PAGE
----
Artillery Row


Nigel Farage takes centre stage and everyone else is sidelined

“It’s interesting, isn’t it?” Richard Tice, who at that point still had a couple of minutes to go as leader of the Reform Party, was addressing a roomful of journalists hastily gathered in London for what we had been promised was Big News from him and the party’s Honorary President, Nigel Farage. To say he was coherent would be a lie.

It wasn’t entirely clear he even knew what the announcement was. His speech wandered all over the place without any sense of destination. Was he stalling for time? “People are looking for a bit of interest,” he said. “I’ve been talking about barbers. Others have been talking about hairdressers.” Was he having trouble keeping his train of thought? This was after all a Reform press conference taking place after lunch. 

“We can go from fifth gear to sixth gear,” he said. “To seventh gear! But what about eighth gear? How do we turn on the turbo boosters?” At this moment Tice didn’t seem in any condition to drive even a figurative car. On he rambled, finally reaching the point. “I thought, actually what I’d really like is to invite Nigel to be leader of Reform UK,” the leader of Reform UK (2021-24) said. “And to my absolute DELIGHT, he accepted!”

Poor Tice. On Sunday morning he was preparing to appear as Reform’s man in a TV debate. By Monday afternoon he’d been elbowed aside. How was this possible? Well, the last week has revealed a lot about the internal processes of our biggest parties, with stitch-ups and fixes. Reform has none of that nonsense. Its workings are straightforward: Farage says Jump, and Tice politely asks if he has a preferred height in mind. On Sunday afternoon, Farage decided he was taking over, and that Tice was going to get to pretend it was his idea live on TV. If you treated a dog this badly, they’d prosecute you, but there is no Royal Society for the Prevention of Humiliation of Politicians. 

And with that, he was gone. “Great stuff, very, very good,” chuckled Farage and Tice, head slightly bowed, left the stage. There may yet be a future for him in politics, especially if Farage needs someone to nip out to pick up cigarettes. 

Farage is back not just as leader, but also as candidate. The lucky people of Clacton in Essex – the most Reform-friendly constituency in the country – are going to get the chance to vote for him. He has stood for parliament before, several times, without success, but on Monday he explained that most of those attempts don’t count: “I only stood once in earnest.”

He had previously ruled out standing, asking The Times this year: “Do I want to spend every Friday for the next five years in Clacton?” If they elect him, they will deserve him.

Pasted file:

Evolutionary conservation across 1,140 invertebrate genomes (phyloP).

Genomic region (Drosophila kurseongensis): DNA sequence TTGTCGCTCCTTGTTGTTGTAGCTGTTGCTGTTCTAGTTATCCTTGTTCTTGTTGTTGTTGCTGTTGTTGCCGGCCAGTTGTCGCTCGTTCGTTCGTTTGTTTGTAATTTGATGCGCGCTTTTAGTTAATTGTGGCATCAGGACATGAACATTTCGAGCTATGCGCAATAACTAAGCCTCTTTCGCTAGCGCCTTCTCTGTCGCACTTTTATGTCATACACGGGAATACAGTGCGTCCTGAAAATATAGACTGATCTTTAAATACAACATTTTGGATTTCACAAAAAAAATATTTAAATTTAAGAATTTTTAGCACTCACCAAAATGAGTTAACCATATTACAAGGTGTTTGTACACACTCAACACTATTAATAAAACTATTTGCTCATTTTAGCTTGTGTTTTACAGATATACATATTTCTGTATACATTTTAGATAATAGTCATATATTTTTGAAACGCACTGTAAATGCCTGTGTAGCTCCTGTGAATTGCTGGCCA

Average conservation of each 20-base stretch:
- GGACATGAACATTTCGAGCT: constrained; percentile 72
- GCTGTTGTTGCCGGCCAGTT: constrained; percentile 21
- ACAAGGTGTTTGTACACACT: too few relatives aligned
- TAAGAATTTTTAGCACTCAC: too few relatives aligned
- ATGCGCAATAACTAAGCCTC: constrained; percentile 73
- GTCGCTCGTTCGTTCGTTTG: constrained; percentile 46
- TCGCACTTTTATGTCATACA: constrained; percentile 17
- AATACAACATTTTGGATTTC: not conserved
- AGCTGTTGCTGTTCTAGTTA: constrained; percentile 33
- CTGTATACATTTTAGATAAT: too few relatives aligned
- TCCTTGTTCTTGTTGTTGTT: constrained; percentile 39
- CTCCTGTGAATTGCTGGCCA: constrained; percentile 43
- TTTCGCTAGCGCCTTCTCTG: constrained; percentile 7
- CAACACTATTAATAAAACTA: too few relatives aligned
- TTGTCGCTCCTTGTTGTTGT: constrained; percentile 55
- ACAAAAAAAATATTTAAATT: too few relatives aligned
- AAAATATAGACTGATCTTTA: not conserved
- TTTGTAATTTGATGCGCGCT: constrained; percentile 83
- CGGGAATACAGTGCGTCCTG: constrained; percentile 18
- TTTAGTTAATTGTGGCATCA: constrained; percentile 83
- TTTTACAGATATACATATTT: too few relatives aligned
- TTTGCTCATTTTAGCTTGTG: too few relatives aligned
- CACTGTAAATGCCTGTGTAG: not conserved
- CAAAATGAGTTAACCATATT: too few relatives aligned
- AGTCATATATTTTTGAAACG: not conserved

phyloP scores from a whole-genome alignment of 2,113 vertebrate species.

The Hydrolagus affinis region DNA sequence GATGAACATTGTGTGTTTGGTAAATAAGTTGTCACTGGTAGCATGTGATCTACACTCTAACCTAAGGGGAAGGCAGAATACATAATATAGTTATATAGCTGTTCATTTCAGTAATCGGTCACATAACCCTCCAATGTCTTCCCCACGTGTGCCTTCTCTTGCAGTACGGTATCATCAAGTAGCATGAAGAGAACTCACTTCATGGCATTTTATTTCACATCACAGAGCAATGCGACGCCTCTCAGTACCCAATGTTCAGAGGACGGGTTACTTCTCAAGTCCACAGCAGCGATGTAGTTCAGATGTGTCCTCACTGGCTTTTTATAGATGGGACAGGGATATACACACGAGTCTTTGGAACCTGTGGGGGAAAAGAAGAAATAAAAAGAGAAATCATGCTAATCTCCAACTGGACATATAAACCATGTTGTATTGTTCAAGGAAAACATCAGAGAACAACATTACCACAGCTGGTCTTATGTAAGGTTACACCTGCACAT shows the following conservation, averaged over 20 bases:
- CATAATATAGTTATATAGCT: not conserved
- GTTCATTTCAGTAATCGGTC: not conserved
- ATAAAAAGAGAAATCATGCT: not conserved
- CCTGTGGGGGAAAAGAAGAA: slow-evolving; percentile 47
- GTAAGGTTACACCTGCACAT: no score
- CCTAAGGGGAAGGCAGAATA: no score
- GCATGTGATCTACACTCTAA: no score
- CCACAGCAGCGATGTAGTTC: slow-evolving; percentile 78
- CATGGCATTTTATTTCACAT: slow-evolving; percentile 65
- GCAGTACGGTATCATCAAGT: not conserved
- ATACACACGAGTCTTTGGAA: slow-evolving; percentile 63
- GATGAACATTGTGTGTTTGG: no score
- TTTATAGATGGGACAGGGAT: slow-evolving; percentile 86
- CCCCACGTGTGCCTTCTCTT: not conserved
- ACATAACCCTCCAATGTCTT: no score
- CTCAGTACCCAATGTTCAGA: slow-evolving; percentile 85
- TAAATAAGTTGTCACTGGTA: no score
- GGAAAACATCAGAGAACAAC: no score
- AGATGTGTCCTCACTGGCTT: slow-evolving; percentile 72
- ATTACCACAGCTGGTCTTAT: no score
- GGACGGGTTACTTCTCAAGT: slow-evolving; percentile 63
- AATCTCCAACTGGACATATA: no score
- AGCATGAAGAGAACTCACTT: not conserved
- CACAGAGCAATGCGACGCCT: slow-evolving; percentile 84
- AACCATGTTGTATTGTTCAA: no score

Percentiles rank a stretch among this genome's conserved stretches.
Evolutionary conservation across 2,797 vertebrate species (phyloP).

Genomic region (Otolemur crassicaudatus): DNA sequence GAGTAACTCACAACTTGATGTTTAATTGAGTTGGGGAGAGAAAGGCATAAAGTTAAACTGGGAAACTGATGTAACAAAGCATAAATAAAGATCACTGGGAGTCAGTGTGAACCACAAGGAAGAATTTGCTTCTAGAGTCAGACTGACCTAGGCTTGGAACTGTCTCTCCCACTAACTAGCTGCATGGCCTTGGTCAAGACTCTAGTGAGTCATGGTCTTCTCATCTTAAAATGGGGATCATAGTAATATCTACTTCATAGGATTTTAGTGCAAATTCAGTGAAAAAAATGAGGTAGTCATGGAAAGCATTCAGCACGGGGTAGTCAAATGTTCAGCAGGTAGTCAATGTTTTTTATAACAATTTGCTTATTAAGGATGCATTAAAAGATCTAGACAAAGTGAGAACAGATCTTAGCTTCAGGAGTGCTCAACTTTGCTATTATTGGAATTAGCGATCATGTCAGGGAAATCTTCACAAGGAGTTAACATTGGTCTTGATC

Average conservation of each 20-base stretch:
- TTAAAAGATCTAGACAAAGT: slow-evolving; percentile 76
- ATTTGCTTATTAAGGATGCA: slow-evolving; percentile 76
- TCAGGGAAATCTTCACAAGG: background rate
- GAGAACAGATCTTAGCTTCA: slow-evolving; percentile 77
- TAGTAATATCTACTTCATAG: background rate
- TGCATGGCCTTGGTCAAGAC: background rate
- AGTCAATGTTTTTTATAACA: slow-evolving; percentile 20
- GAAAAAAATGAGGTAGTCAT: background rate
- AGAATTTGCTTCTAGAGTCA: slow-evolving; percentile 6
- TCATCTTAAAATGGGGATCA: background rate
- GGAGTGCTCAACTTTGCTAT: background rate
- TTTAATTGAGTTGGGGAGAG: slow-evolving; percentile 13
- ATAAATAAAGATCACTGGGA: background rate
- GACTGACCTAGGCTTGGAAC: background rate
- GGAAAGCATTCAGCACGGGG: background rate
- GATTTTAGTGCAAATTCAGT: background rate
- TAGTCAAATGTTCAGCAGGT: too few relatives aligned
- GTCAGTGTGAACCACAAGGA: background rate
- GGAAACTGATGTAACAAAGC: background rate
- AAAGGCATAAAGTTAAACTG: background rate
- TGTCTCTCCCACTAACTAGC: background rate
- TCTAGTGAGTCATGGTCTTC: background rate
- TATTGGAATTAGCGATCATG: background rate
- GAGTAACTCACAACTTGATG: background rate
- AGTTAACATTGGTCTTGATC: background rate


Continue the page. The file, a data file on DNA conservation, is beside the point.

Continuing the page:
Looking at how he treats the people on his own team, you wouldn’t want him in a foxhole with you

Wasn’t there already a Reform candidate in Clacton? “You’re right, there is,” Farage said cheerfully. Was this candidate possibly learning live from the telly that he’d been dumped, asked The Mirror. Farage yawned theatrically at the question. “Oh dear,  nodded off there,” he said dismissively. “He knew six months ago that it was a possibility.” Does Farage know the man’s name? Does he care? Looking at how he treats the people on his own team, you wouldn’t want him in a foxhole with you. 

Speaking of which, what was the piece of news that has driven this change of mind? Farage was happy to explain. “Here’s a little statistic that sums up what’s been wrong with our ruling classes,” he began. What would it be? Income inequality? Crime? “A poll out last week showed that 52% of 18 to 34-year-olds don’t even know what D-Day is!” 

Do we believe this number? History teaching in British state schools is essentially Hastings-Henry VIII-WW2 on a loop. But Farage believes it, and he knows who is responsible. “That’s what you get when you’re led by a political class that don’t really care about this country.” Coming from a man who the previous week had been explaining that he wouldn’t stand for election here because he was too busy with his TV work in America, it was quite something. As for blaming politicians for this, I am open to a lot of criticisms of Boris Johnson, but I really don’t think we can accuse him of not banging on enough about Churchill. 

“They’re embarrassed to say anything that could be seen to be vaguely patriotic!” Farage was still going. He’s been abroad a lot lately, so it’s possible he isn’t aware that Rishi Sunak is fighting the entire election on national security and that Keir Starmer is followed everywhere he goes by two union jacks.

Anyway, we have the first big Reform policy pledge of the election: daily lessons on The War and compulsory screenings of The Longest Day every Sunday. Speaking as a man with a book out on the subject (an ideal Father’s Day gift, as it happens) and a podcast on war movies, I can see the appeal.

Farage may, in fact, be driven by baser motives than a desire for national patriotic re-education. Asked how he felt about hurting the Tories in the election, he explained that he felt he’d help them win the last one. “I didn’t even get a thank you.” They really should have bought him off with a peerage. 

Enjoying The Critic online? It's even better in print

Try five issues of Britain’s newest magazine for £10

Critic magazine cover